Mid-Missouri drivers are dealing with slippery roads Thursday after a winter storm that dumped two inches of snow in Columbia, according to the National Weather Service.
Across Mid-Missouri, as of 10:00am Thursday morning highways were listed as either covered or partly covered according to the Missouri Department of Transportation’s traveler information map. Check for the latest updates at this link.
Jon Carney, a meteorologist with the National Weather Service in St. Louis, says while drivers were experiencing patchy ice on the roads throughout the morning, that isn’t expected to last much longer.
At around noon, temperatures at the Columbia Regional Airport ticked above freezing, and Carney says in Columbia, he expects temperatures will stay above freezing until the sun starts to set Friday night. He says drivers can expect wet roads for the afternoon commute. He says the sleet and freezing rain should turn in to rain before 1:00pm, and then turn to snow in central Missouri between 5:00pm and 7:00pm.
Storms packing rain, snow and dangerous winds have raked the Midwest, spawning a possible tornado outside of St. Louis that prompted an emergency declaration from Missouri's governor.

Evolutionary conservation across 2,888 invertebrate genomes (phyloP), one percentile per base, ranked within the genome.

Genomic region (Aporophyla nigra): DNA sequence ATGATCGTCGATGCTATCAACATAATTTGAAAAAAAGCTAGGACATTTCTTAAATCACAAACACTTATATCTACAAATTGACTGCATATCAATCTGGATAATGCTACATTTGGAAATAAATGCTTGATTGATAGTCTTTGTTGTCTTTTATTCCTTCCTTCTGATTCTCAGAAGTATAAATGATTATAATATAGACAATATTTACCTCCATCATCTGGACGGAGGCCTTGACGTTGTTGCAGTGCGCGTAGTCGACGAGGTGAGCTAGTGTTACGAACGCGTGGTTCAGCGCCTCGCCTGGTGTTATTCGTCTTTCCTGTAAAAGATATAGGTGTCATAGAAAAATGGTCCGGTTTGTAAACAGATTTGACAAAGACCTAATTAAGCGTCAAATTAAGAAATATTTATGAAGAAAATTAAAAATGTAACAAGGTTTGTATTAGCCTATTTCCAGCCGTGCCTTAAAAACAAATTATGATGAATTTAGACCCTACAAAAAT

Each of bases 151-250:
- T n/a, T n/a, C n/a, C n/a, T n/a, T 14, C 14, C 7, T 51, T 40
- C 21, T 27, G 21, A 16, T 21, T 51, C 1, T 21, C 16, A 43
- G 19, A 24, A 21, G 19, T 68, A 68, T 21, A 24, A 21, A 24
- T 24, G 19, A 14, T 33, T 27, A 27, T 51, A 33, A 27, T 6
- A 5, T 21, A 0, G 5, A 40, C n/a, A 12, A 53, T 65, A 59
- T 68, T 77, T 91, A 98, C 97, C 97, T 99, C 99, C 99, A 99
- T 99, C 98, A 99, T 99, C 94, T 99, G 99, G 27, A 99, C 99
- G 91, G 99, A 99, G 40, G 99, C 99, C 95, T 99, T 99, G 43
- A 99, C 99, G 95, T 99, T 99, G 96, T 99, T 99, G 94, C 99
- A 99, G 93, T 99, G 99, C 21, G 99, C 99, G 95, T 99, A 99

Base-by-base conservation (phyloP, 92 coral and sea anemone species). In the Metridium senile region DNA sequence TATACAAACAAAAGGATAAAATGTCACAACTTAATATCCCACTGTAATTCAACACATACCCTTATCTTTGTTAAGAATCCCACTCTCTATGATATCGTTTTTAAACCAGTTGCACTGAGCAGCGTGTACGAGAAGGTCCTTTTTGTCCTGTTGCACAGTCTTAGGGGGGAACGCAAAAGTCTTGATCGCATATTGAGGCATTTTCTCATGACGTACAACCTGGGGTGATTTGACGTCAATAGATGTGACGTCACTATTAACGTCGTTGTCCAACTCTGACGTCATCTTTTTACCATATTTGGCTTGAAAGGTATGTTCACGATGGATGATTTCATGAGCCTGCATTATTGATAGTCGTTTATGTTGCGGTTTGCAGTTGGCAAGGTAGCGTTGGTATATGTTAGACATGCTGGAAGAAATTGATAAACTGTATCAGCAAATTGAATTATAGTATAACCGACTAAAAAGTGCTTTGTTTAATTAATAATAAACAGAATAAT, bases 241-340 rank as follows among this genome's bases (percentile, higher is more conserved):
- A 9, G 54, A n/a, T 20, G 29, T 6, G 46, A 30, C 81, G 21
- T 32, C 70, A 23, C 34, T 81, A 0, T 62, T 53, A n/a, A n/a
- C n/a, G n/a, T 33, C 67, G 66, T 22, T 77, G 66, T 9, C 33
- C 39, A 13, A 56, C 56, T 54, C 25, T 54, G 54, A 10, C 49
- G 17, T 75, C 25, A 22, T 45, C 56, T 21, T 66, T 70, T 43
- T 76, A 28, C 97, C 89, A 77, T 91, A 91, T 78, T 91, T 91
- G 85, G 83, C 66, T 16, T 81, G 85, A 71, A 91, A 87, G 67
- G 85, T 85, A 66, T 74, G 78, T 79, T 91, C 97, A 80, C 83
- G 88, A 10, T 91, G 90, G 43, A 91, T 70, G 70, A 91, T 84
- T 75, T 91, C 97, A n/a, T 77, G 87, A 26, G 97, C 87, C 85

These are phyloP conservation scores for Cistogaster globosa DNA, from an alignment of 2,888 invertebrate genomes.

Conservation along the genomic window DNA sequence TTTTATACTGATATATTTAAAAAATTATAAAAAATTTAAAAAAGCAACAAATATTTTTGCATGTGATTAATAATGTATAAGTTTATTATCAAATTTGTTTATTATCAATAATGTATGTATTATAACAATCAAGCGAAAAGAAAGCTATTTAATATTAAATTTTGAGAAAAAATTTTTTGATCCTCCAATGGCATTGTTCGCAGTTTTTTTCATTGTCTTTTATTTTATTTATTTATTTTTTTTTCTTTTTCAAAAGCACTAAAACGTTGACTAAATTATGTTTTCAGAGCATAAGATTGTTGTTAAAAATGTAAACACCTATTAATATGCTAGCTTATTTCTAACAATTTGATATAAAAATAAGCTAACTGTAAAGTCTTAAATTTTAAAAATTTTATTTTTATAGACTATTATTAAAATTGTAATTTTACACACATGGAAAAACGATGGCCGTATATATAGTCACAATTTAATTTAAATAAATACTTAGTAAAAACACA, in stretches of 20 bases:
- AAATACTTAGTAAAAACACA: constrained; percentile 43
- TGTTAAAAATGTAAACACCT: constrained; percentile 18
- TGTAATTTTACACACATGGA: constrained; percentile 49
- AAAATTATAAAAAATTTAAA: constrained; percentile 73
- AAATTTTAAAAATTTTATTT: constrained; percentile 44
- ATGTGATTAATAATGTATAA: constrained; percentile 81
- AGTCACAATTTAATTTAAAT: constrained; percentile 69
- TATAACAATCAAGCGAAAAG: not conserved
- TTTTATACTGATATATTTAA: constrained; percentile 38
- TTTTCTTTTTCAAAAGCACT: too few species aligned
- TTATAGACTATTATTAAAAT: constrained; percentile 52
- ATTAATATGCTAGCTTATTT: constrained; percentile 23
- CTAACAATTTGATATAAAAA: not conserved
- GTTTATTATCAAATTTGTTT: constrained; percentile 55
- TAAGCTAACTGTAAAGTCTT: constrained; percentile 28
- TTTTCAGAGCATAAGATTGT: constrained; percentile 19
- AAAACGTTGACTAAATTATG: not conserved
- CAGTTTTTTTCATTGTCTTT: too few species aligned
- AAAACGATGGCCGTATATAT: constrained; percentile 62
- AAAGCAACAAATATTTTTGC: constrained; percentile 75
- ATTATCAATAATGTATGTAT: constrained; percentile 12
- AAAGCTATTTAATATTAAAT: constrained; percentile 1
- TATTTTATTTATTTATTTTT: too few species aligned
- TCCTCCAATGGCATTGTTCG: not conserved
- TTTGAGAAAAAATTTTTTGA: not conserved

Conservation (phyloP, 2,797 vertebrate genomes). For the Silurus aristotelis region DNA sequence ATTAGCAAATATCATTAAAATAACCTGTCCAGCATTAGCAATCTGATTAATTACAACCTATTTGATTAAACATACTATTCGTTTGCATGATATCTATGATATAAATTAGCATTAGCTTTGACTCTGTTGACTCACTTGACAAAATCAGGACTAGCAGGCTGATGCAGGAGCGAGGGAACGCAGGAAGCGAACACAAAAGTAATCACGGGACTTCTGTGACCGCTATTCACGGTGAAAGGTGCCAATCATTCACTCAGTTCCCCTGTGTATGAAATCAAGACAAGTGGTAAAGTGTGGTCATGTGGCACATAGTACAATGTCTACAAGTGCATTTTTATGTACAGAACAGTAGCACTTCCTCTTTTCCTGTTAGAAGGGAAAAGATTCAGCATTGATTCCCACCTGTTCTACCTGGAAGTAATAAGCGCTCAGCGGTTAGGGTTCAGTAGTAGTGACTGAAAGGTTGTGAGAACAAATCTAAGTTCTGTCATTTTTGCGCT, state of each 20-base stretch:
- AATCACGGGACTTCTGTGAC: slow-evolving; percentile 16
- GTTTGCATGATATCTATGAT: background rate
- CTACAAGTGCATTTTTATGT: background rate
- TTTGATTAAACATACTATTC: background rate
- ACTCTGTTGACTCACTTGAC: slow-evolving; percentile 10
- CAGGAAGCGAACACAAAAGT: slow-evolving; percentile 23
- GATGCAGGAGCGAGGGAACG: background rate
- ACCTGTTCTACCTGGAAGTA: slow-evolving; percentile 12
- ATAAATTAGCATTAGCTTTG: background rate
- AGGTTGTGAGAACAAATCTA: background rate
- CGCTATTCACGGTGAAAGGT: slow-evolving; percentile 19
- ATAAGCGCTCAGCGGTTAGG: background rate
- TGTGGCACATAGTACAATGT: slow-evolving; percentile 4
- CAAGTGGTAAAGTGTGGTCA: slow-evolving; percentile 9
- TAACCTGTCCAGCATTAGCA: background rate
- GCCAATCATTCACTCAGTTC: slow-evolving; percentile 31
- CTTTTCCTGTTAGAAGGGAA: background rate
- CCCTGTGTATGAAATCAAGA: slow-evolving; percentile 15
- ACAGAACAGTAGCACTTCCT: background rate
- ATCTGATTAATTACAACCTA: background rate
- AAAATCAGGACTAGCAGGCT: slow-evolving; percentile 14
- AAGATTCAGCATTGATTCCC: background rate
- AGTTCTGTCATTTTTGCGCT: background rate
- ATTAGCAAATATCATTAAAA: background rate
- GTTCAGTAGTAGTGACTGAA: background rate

To the north icy weather left thousands without power and prompted Minnesota Gov. Mark Dayton to call out the state National Guard to aid residents as the state braced for another storm system that threatened to dump several inches of wet snow Thursday.
A third winter storm hit the Columbia area with more than seven inches of snow. Check this space for updates on closing, weather and road safety. Follow us on twitter and the hashtag #CoMosnow to stay in the loop.
Columbia Snow plows have been out overnight working to clear the roads for drivers. Columbia Public Works spokesperson Steve Sapp said as of Friday morning, all first and second priority routes have one lane that is plowed and passable.
“Passable does not mean that it’s clear down to pavement," Sapp said. "Passable means that it has been plowed, and at least one lane has had the top layer of snow taken off of it.”